Aspirations remain high but educational attainment low

Young Lives found evidence of high parental aspirations, with 77 per cent of parents of Younger Cohort 12-year-olds in 2013 wanting their children to go to university. However, children and parents may be discouraged by poor quality schools, and students facing difficulties keeping up may stop attending regularly, repeat grades and lag behind. At age 12 about half of children in the Young Lives Ethiopia sites failed to reach the achievement benchmark for fourth grade children.

Moreover, some parents expressed concerns about the relevance of what children were learning for obtaining jobs, and decreasing confidence in education as a means of escaping poverty. Others were discouraged by pervasive violence. At the age of 8, three-quarters of Young Lives children in Ethiopia reported witnessing a teacher administering corporal punishment, often for absence or arriving at school late. However, there were also signs that schools can be accommodating of the needs of families, with examples of flexibility at peak agricultural periods of harvesting by adopting half-day shift schooling, and teachers providing extra tutorials for missed classes.


Banning the worst forms but acknowledging benefits of benign work

Some types of work are clearly incompatible with school, are harmful to children’s wellbeing, and are rightly prohibited as exploitative. Ethiopia has ratified the International Labour Organization Convention 182 and included it in its National Action Plan to Eliminate the Worst Forms of Child Labour. Moreover, when children work too many hours this can have a detrimental effect on their schooling, and some work may lead to injuries (most reporting was of minor cuts).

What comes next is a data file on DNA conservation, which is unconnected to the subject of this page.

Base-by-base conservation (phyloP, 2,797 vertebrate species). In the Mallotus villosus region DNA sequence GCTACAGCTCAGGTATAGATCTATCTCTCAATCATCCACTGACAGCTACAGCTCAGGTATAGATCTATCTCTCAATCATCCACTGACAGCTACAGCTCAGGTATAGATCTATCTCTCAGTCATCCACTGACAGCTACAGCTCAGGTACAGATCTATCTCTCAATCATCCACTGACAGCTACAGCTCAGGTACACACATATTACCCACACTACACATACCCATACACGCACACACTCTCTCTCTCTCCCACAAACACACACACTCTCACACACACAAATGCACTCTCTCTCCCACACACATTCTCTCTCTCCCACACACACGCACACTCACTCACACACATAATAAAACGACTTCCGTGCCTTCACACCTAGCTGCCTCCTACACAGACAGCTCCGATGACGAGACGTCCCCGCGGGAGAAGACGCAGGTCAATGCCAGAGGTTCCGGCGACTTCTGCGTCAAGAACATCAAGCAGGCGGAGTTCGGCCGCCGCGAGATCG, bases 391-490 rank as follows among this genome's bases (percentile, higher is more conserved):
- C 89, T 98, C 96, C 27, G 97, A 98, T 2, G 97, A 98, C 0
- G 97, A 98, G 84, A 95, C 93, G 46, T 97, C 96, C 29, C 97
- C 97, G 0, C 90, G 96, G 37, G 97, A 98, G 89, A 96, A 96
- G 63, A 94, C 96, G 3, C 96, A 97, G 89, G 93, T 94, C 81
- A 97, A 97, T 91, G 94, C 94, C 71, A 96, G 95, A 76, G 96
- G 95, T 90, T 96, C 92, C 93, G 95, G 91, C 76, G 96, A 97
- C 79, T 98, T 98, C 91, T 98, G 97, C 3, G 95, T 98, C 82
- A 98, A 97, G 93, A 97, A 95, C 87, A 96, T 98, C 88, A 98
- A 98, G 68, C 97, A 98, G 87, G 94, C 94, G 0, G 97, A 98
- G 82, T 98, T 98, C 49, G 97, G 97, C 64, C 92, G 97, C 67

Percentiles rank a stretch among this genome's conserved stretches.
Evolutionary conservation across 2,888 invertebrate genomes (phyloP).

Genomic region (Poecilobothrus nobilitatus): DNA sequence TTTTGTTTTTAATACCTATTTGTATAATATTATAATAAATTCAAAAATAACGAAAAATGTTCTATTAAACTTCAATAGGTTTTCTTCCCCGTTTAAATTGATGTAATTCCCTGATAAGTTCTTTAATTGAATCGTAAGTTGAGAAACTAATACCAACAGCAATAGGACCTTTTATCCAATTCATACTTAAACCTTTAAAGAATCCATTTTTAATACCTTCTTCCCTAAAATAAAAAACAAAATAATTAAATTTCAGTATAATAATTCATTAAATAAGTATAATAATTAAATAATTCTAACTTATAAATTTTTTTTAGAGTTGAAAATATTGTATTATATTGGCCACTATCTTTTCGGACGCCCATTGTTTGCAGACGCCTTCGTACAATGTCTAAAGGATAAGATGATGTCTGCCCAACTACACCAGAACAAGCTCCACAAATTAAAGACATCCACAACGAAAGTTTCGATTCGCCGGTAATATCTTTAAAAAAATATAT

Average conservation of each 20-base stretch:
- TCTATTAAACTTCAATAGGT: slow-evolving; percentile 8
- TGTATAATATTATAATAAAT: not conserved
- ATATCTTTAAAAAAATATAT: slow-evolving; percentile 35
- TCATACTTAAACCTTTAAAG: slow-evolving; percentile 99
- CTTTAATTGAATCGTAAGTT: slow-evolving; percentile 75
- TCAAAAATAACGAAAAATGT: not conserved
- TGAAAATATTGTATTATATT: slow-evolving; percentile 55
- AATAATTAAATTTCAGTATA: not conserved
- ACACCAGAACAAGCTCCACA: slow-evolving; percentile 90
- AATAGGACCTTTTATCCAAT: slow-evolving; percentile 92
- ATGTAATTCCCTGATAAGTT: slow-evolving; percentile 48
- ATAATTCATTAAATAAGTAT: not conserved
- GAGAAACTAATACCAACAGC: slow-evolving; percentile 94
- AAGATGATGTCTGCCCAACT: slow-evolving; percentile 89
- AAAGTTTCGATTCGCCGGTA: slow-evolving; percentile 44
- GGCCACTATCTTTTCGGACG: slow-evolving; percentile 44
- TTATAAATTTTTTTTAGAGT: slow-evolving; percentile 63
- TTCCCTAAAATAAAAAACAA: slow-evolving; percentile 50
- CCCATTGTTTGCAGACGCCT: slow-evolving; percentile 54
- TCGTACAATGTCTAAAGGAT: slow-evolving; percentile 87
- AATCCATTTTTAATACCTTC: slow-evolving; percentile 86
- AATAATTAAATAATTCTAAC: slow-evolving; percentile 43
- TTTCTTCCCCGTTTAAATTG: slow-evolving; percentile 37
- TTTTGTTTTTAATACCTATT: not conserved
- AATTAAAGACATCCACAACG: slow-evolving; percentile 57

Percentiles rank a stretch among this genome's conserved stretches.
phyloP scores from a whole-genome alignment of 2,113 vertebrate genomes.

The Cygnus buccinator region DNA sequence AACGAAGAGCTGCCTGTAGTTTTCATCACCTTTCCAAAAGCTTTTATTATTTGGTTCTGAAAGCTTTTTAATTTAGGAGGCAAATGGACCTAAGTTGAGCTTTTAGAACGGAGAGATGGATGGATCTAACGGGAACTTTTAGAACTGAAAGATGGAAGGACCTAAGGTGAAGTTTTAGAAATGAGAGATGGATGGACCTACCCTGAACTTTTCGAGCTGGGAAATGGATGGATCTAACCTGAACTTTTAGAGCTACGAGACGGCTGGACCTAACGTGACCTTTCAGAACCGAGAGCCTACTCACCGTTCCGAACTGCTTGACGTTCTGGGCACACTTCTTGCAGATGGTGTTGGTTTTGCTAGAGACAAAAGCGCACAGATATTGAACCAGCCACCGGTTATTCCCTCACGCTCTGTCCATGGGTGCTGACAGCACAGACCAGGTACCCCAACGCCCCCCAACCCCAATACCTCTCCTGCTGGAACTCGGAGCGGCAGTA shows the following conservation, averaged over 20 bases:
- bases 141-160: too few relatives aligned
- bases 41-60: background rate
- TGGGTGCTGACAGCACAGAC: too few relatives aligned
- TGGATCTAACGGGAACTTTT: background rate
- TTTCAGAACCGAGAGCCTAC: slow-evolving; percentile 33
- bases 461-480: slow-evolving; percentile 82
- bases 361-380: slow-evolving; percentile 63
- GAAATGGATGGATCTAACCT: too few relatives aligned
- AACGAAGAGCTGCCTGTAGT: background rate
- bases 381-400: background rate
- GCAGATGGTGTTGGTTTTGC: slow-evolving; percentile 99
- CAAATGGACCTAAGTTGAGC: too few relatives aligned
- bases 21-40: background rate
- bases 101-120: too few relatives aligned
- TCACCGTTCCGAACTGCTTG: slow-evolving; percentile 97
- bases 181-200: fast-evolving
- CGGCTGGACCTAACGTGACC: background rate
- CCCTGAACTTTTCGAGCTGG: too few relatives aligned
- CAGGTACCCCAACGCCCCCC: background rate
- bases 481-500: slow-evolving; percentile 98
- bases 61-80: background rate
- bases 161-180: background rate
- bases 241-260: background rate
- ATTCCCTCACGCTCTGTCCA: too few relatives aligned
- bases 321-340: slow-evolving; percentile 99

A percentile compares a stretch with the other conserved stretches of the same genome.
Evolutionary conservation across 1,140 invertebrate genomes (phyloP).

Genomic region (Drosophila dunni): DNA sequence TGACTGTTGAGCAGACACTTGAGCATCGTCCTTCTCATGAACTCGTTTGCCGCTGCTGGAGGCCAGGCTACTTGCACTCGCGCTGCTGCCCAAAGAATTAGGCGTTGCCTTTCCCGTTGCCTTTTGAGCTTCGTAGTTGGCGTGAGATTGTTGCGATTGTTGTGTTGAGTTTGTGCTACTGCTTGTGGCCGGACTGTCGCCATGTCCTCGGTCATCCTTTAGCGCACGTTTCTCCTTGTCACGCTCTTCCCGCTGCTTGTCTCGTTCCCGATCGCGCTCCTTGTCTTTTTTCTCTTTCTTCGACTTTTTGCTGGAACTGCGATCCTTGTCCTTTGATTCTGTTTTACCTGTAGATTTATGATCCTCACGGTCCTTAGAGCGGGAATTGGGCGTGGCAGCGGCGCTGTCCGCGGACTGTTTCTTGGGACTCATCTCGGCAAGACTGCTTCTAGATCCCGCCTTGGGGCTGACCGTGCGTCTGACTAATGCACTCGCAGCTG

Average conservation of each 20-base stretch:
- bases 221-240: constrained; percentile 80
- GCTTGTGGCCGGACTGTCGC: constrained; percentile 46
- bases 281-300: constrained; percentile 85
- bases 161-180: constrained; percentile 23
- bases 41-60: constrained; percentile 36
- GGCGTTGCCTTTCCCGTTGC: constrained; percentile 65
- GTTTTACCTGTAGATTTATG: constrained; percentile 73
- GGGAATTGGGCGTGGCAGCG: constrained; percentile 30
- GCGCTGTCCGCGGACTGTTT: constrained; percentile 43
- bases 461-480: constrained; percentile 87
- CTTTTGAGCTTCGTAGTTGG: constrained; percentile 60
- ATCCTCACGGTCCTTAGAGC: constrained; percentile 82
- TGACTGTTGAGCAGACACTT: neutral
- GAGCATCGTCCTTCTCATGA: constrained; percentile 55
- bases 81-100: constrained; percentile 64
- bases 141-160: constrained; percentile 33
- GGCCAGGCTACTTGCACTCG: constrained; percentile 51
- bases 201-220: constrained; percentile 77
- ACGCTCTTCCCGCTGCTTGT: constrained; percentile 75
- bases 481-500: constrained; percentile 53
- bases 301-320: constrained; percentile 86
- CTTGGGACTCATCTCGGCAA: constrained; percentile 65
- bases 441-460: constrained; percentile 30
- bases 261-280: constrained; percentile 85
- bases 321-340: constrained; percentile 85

However, some children’s work can be benign or even beneficial, and child contributions may be vital for household survival, particularly among the poorest families. Moreover, children are often proud of their contributions, and gratified by praise and blessings from their caregivers or from God. We also found some children paying for their schooling through their work, buying exercise books, stationery and clothing. One girl in a rural village stated: “If I didn’t have a job, I couldn’t have attended class”. Some older children also supported their siblings’ education, such as Gedion, who migrated from a rural area to the capital city, sold lottery tickets and sent money to his parents to buy clothes and school materials for his younger siblings.


Supporting children juggling work and school in Ethiopia

Legislation on the worst forms of work needs to be implemented sensitively by engaging communities and families in protecting children. At the same time, promoting children’s wellbeing and development requires an integrated approach which addresses the broader social and economic contexts in which children’s school and work are part of their lives. Social protection can play a key role in addressing family poverty and adverse events and should focus on age- and gender-specific risks to reduce the need for children’s work and provide insurance against vulnerabilities. In particular, measures addressed at reducing pressure of care work should be prioritized to relieve the burden experienced by girls. Moreover, promoting flexible learning arrangements can enable children from poor backgrounds who need to work to continue with their schooling.


To further explore our findings on children’s experiences of work in Ethiopia and across the other Young Lives study countries of India, Peru and Vietnam, please read our summative report just out: Responding to children's work: Evidence from the Young Lives study in Ethiopia, India, Peru and Vienam, see our related data visualizations here and follow #YLChildWork on social media for updates.